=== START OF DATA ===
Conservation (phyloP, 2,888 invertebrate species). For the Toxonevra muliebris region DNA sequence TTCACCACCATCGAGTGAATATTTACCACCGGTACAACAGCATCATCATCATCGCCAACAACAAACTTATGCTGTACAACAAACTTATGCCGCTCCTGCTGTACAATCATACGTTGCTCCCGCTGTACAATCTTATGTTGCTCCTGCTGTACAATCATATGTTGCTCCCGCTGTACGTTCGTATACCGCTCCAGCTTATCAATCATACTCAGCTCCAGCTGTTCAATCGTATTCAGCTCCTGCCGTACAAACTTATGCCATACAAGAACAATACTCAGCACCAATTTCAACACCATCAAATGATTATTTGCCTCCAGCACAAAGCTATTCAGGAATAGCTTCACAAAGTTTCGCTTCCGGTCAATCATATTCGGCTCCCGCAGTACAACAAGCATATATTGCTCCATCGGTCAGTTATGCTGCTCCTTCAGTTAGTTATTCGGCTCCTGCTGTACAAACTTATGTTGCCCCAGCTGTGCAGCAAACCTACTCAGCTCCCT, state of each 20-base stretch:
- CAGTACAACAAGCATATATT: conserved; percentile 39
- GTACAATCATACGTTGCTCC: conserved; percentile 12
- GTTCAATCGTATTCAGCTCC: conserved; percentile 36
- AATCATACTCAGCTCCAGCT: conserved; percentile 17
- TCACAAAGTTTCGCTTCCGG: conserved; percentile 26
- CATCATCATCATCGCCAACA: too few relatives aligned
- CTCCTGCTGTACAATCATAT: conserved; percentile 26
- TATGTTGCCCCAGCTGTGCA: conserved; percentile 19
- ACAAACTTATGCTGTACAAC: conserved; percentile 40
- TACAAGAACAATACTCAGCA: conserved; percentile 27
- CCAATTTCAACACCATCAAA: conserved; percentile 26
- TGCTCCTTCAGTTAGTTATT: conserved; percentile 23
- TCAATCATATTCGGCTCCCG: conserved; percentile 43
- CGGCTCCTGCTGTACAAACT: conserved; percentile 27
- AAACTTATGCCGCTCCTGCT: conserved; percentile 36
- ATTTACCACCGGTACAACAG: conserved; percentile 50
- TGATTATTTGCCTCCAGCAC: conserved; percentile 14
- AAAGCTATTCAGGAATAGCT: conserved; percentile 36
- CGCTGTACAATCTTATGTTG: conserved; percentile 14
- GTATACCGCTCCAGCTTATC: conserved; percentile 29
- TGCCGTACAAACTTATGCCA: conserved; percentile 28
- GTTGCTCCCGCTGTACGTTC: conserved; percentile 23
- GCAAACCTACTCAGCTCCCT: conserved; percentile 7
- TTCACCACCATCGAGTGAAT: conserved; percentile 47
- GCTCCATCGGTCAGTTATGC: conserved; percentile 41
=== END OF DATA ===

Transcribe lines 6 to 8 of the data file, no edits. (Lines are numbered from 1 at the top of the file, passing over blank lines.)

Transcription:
- TCACAAAGTTTCGCTTCCGG: conserved; percentile 26
- CATCATCATCATCGCCAACA: too few relatives aligned
- CTCCTGCTGTACAATCATAT: conserved; percentile 26